Chang said some Korean customers criticize her dumplings.

"They like to see bean sprouts, kimchee, big chunks of vegetables and tofu," Chang said. "That's Korean style. Mine are Chinese."

Even her Chinese-born kitchen helper chides Chang to update, to change the color of her dough. But Chang can't see doing to dumplings what spinach and sun-dried tomatoes did for tortillas.

"I said, 'No, I can't do that,' " Chang said. "I'm very traditional in my dumplings. I don't know if that's a good sign or a bad sign, but I'm stubborn anyway."


Hamburger Haven, a mid-20th-century eatery on South Tacoma Way, stood across the northern border of what is today known as the International Business District. As seen in an old black-and-white photograph, Hamburger Haven was something of a melting pot. A sign on the building touted hamburgers, hot dogs and tamales.

Flash-forward 50 years. You can still find tamales on South Tacoma Way. They just happen to be tucked among a concentration of predominately Korean businesses, at a Mexican-style fruit-and-vegetable juice shop named La Casa de Sharon.

Created as transportable food for Aztec warriors, the steamed bundles of spiced corn meal dough and stewed meats "are special to Latinos," Ophelia Ramirez said, usually reserved for celebrations and holidays because of the labor involved in making them. She makes them only on weekends.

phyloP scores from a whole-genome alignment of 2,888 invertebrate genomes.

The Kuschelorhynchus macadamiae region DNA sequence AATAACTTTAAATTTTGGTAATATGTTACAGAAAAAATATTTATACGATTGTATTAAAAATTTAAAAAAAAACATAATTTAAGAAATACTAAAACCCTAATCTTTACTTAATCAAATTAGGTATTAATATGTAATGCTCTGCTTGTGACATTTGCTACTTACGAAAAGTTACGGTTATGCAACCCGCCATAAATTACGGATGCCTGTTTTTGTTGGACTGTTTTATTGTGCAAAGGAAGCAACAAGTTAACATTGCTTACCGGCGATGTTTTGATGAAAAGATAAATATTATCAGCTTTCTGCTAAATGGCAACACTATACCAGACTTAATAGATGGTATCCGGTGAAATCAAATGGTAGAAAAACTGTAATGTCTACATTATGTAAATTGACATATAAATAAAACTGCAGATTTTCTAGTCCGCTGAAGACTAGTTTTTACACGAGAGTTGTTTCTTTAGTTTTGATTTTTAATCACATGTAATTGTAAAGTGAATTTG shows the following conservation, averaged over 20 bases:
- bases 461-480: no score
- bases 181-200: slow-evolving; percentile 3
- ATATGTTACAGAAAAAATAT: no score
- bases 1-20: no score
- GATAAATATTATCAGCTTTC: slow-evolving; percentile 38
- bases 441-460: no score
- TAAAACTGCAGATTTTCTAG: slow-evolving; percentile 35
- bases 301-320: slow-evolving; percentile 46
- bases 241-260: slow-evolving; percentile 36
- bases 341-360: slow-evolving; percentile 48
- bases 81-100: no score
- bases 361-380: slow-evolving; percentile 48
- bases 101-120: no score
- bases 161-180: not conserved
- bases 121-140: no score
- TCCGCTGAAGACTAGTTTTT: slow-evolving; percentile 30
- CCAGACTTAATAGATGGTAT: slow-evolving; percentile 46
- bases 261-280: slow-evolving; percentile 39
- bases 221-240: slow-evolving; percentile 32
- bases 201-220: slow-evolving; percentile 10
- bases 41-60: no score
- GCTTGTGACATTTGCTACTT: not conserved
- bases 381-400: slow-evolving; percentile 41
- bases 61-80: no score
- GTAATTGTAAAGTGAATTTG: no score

Ramirez, 51, declined to reveal the secrets of her recipe. A simple deconstruction goes like this: Corn meal (mixed with lard and spiced with chili powder, or maybe a red chili sauce) is spread on a piece of banana leaf. A heaping spoonful of stewed meat is placed on the dough. Dough and meat are folded up in the banana leaf, which Ramirez then wraps in foil before they're steamed.

Ramirez wraps tamales in banana leaves, a style favored in tropical regions. Corn husks are also used.

"I like those too," she said. "But it's a little more hard when you use corn. You need to practice more."

Ramirez, who moved to Seattle from the city of Aguascalientes in western central Mexico in 1991, opened La Casa de Sharon four years ago. It was her husband's idea. At the time, she worked for a commissary at Sea-Tac, assembling fruit plates for people with special diets and cooking for first-class diners.

"My husband said, 'You think you can work forever for somebody else?' I said, 'I don't think I want to.' "

So she opened La Casa de Sharon, named after her daughter, where Ramirez squeezes fresh fruit and vegetable drinks - papaya, pineapple, strawberry, cantaloupe, carrot, celery and beet in almost any combination a customer requests. In addition to tamales, she serves fruit salads and shrimp tostadas.

While she's working seven days a week for herself, Ramirez said she's looking for a part-time job. Business, she said, could be better. Her husband, Efran, died two years ago.

"I tried to keep it because my husband loved the business," Ramirez said. "Now he's not here."

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Ed Murrieta: 253-597-8678




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The News Tribune